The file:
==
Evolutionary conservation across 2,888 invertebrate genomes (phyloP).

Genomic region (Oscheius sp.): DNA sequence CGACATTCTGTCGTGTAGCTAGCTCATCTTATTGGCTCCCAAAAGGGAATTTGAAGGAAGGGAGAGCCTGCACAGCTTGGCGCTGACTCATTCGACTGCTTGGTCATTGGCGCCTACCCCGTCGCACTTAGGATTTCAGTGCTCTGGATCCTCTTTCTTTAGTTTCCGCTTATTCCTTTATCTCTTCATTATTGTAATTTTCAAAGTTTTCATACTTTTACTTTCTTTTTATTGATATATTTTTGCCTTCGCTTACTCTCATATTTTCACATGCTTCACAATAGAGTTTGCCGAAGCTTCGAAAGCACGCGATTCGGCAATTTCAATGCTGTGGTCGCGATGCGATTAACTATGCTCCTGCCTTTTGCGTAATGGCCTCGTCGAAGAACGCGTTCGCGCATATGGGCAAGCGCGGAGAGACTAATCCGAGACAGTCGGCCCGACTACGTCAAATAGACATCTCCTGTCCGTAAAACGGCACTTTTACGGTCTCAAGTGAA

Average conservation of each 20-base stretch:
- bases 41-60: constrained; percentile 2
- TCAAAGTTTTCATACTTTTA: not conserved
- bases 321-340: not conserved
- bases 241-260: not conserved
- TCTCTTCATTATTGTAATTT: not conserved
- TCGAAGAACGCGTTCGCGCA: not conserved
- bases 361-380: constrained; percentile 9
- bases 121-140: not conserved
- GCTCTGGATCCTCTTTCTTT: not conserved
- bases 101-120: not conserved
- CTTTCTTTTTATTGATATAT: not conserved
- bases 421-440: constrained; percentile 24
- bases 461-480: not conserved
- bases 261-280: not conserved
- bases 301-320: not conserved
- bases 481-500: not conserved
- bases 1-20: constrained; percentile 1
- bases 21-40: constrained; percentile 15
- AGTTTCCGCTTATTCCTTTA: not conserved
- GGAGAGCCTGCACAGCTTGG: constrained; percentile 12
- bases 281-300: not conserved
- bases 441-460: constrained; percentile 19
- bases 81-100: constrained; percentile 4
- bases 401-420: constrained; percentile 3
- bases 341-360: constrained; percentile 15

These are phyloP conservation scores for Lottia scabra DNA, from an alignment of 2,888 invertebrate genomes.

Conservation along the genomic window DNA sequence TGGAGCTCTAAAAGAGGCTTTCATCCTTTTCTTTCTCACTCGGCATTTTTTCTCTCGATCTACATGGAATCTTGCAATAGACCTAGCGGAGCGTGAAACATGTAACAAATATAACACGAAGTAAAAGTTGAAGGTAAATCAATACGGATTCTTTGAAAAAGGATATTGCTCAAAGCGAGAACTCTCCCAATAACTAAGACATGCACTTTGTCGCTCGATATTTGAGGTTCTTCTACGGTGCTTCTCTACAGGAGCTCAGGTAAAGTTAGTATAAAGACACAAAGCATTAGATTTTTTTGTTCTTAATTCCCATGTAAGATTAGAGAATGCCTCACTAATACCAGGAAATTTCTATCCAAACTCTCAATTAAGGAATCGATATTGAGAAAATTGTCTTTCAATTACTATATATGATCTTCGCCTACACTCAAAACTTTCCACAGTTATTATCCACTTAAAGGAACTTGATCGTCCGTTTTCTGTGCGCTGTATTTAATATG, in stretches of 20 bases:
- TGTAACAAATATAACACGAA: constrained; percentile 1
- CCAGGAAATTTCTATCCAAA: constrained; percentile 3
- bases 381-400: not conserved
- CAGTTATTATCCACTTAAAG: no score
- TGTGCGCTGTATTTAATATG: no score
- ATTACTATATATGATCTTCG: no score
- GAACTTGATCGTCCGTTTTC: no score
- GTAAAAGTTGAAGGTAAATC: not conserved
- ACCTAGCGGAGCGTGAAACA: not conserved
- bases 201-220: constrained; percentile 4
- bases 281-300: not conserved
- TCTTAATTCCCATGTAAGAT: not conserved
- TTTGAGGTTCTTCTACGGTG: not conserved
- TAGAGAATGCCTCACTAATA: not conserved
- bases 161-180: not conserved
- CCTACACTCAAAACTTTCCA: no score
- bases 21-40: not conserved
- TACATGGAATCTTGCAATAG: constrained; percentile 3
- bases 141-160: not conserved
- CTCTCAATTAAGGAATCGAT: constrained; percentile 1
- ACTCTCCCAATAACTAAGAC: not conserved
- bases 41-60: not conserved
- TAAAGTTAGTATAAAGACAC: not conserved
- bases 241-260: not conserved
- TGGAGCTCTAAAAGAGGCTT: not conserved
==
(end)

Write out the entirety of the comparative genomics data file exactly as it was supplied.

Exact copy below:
Evolutionary conservation across 2,888 invertebrate genomes (phyloP).

Genomic region (Oscheius sp.): DNA sequence CGACATTCTGTCGTGTAGCTAGCTCATCTTATTGGCTCCCAAAAGGGAATTTGAAGGAAGGGAGAGCCTGCACAGCTTGGCGCTGACTCATTCGACTGCTTGGTCATTGGCGCCTACCCCGTCGCACTTAGGATTTCAGTGCTCTGGATCCTCTTTCTTTAGTTTCCGCTTATTCCTTTATCTCTTCATTATTGTAATTTTCAAAGTTTTCATACTTTTACTTTCTTTTTATTGATATATTTTTGCCTTCGCTTACTCTCATATTTTCACATGCTTCACAATAGAGTTTGCCGAAGCTTCGAAAGCACGCGATTCGGCAATTTCAATGCTGTGGTCGCGATGCGATTAACTATGCTCCTGCCTTTTGCGTAATGGCCTCGTCGAAGAACGCGTTCGCGCATATGGGCAAGCGCGGAGAGACTAATCCGAGACAGTCGGCCCGACTACGTCAAATAGACATCTCCTGTCCGTAAAACGGCACTTTTACGGTCTCAAGTGAA

Average conservation of each 20-base stretch:
- bases 41-60: constrained; percentile 2
- TCAAAGTTTTCATACTTTTA: not conserved
- bases 321-340: not conserved
- bases 241-260: not conserved
- TCTCTTCATTATTGTAATTT: not conserved
- TCGAAGAACGCGTTCGCGCA: not conserved
- bases 361-380: constrained; percentile 9
- bases 121-140: not conserved
- GCTCTGGATCCTCTTTCTTT: not conserved
- bases 101-120: not conserved
- CTTTCTTTTTATTGATATAT: not conserved
- bases 421-440: constrained; percentile 24
- bases 461-480: not conserved
- bases 261-280: not conserved
- bases 301-320: not conserved
- bases 481-500: not conserved
- bases 1-20: constrained; percentile 1
- bases 21-40: constrained; percentile 15
- AGTTTCCGCTTATTCCTTTA: not conserved
- GGAGAGCCTGCACAGCTTGG: constrained; percentile 12
- bases 281-300: not conserved
- bases 441-460: constrained; percentile 19
- bases 81-100: constrained; percentile 4
- bases 401-420: constrained; percentile 3
- bases 341-360: constrained; percentile 15

These are phyloP conservation scores for Lottia scabra DNA, from an alignment of 2,888 invertebrate genomes.

Conservation along the genomic window DNA sequence TGGAGCTCTAAAAGAGGCTTTCATCCTTTTCTTTCTCACTCGGCATTTTTTCTCTCGATCTACATGGAATCTTGCAATAGACCTAGCGGAGCGTGAAACATGTAACAAATATAACACGAAGTAAAAGTTGAAGGTAAATCAATACGGATTCTTTGAAAAAGGATATTGCTCAAAGCGAGAACTCTCCCAATAACTAAGACATGCACTTTGTCGCTCGATATTTGAGGTTCTTCTACGGTGCTTCTCTACAGGAGCTCAGGTAAAGTTAGTATAAAGACACAAAGCATTAGATTTTTTTGTTCTTAATTCCCATGTAAGATTAGAGAATGCCTCACTAATACCAGGAAATTTCTATCCAAACTCTCAATTAAGGAATCGATATTGAGAAAATTGTCTTTCAATTACTATATATGATCTTCGCCTACACTCAAAACTTTCCACAGTTATTATCCACTTAAAGGAACTTGATCGTCCGTTTTCTGTGCGCTGTATTTAATATG, in stretches of 20 bases:
- TGTAACAAATATAACACGAA: constrained; percentile 1
- CCAGGAAATTTCTATCCAAA: constrained; percentile 3
- bases 381-400: not conserved
- CAGTTATTATCCACTTAAAG: no score
- TGTGCGCTGTATTTAATATG: no score
- ATTACTATATATGATCTTCG: no score
- GAACTTGATCGTCCGTTTTC: no score
- GTAAAAGTTGAAGGTAAATC: not conserved
- ACCTAGCGGAGCGTGAAACA: not conserved
- bases 201-220: constrained; percentile 4
- bases 281-300: not conserved
- TCTTAATTCCCATGTAAGAT: not conserved
- TTTGAGGTTCTTCTACGGTG: not conserved
- TAGAGAATGCCTCACTAATA: not conserved
- bases 161-180: not conserved
- CCTACACTCAAAACTTTCCA: no score
- bases 21-40: not conserved
- TACATGGAATCTTGCAATAG: constrained; percentile 3
- bases 141-160: not conserved
- CTCTCAATTAAGGAATCGAT: constrained; percentile 1
- ACTCTCCCAATAACTAAGAC: not conserved
- bases 41-60: not conserved
- TAAAGTTAGTATAAAGACAC: not conserved
- bases 241-260: not conserved
- TGGAGCTCTAAAAGAGGCTT: not conserved